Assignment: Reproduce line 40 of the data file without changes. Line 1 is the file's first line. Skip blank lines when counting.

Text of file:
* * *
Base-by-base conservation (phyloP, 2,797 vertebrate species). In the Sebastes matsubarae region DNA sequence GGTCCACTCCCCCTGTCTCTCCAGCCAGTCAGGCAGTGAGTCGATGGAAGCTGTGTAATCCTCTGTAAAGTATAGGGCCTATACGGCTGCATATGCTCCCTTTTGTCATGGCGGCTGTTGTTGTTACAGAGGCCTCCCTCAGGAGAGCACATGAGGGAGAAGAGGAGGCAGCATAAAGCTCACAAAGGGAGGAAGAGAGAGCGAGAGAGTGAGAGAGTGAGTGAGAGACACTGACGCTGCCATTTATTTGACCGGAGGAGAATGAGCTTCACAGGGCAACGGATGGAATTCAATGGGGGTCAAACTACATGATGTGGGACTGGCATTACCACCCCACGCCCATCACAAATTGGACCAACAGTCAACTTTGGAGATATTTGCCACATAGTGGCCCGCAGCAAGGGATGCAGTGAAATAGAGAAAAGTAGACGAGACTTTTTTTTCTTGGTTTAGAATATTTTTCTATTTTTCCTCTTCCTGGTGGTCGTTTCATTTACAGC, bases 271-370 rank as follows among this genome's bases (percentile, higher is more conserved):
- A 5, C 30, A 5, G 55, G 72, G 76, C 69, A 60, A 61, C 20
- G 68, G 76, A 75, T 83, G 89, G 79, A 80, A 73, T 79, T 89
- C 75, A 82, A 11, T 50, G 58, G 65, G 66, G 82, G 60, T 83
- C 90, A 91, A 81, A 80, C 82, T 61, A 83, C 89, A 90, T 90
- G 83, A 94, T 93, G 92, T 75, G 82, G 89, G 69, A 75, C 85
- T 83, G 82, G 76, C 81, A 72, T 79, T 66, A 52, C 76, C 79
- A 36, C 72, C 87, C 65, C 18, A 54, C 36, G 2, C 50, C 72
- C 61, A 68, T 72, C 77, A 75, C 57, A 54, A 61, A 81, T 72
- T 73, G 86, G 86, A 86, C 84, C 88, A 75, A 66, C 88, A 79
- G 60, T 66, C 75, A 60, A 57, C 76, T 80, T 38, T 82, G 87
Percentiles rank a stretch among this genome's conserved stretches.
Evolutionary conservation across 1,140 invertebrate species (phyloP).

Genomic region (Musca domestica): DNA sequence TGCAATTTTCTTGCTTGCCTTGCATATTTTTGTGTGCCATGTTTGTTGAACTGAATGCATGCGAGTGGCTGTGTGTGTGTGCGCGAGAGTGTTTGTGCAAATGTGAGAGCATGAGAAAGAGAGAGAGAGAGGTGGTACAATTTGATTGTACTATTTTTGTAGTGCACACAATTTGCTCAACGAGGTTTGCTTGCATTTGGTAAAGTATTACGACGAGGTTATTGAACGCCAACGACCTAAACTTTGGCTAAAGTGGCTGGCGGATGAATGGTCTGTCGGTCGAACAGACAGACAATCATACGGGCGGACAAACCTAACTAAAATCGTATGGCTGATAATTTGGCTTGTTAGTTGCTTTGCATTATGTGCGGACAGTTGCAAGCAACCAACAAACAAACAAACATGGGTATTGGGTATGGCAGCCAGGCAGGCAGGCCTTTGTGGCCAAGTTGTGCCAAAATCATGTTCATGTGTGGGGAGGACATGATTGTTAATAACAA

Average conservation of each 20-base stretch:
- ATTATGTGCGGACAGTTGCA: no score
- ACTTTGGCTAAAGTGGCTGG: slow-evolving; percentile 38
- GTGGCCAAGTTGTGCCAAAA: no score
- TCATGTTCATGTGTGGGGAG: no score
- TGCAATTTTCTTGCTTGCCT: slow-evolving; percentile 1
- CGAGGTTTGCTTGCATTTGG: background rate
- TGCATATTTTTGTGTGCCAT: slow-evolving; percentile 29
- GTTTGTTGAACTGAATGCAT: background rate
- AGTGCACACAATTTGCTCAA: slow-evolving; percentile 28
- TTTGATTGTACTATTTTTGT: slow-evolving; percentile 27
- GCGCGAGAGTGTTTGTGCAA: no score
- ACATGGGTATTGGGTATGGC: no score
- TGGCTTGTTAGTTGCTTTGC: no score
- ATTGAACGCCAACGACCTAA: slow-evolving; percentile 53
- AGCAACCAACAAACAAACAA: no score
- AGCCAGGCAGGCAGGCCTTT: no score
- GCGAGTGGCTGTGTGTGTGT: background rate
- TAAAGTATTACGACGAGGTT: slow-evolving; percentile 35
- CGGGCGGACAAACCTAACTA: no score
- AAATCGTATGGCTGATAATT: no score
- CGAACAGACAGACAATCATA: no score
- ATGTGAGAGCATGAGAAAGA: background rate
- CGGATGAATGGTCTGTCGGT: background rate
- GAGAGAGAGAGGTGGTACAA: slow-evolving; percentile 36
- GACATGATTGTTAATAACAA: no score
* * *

- GACATGATTGTTAATAACAA: no score